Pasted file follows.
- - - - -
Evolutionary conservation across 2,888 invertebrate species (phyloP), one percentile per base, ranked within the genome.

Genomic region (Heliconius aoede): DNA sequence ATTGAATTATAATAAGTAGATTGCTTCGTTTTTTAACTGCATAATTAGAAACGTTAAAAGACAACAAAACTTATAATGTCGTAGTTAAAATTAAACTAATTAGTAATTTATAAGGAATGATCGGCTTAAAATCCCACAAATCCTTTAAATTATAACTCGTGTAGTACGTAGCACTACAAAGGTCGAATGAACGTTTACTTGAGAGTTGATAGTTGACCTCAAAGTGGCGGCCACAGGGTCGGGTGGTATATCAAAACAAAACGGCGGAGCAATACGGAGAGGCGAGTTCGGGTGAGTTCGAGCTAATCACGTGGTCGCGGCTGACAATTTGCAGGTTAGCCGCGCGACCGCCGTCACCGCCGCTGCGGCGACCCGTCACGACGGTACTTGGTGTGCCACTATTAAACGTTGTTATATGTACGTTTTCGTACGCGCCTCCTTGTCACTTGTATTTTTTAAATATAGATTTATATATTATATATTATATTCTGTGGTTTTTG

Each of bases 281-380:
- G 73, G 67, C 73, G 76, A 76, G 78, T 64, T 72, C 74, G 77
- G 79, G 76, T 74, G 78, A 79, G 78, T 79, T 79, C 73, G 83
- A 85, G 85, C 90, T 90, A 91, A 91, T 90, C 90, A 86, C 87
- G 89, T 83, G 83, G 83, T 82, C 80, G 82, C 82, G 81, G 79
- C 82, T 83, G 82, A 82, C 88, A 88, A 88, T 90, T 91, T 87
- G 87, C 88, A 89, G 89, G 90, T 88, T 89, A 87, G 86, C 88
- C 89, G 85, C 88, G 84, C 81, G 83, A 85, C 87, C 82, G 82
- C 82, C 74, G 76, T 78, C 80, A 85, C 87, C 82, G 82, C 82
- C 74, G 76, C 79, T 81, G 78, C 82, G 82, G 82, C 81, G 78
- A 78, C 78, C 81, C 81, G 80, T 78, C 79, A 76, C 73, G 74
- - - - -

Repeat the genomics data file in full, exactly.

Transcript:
Evolutionary conservation across 2,888 invertebrate species (phyloP), one percentile per base, ranked within the genome.

Genomic region (Heliconius aoede): DNA sequence ATTGAATTATAATAAGTAGATTGCTTCGTTTTTTAACTGCATAATTAGAAACGTTAAAAGACAACAAAACTTATAATGTCGTAGTTAAAATTAAACTAATTAGTAATTTATAAGGAATGATCGGCTTAAAATCCCACAAATCCTTTAAATTATAACTCGTGTAGTACGTAGCACTACAAAGGTCGAATGAACGTTTACTTGAGAGTTGATAGTTGACCTCAAAGTGGCGGCCACAGGGTCGGGTGGTATATCAAAACAAAACGGCGGAGCAATACGGAGAGGCGAGTTCGGGTGAGTTCGAGCTAATCACGTGGTCGCGGCTGACAATTTGCAGGTTAGCCGCGCGACCGCCGTCACCGCCGCTGCGGCGACCCGTCACGACGGTACTTGGTGTGCCACTATTAAACGTTGTTATATGTACGTTTTCGTACGCGCCTCCTTGTCACTTGTATTTTTTAAATATAGATTTATATATTATATATTATATTCTGTGGTTTTTG

Each of bases 281-380:
- G 73, G 67, C 73, G 76, A 76, G 78, T 64, T 72, C 74, G 77
- G 79, G 76, T 74, G 78, A 79, G 78, T 79, T 79, C 73, G 83
- A 85, G 85, C 90, T 90, A 91, A 91, T 90, C 90, A 86, C 87
- G 89, T 83, G 83, G 83, T 82, C 80, G 82, C 82, G 81, G 79
- C 82, T 83, G 82, A 82, C 88, A 88, A 88, T 90, T 91, T 87
- G 87, C 88, A 89, G 89, G 90, T 88, T 89, A 87, G 86, C 88
- C 89, G 85, C 88, G 84, C 81, G 83, A 85, C 87, C 82, G 82
- C 82, C 74, G 76, T 78, C 80, A 85, C 87, C 82, G 82, C 82
- C 74, G 76, C 79, T 81, G 78, C 82, G 82, G 82, C 81, G 78
- A 78, C 78, C 81, C 81, G 80, T 78, C 79, A 76, C 73, G 74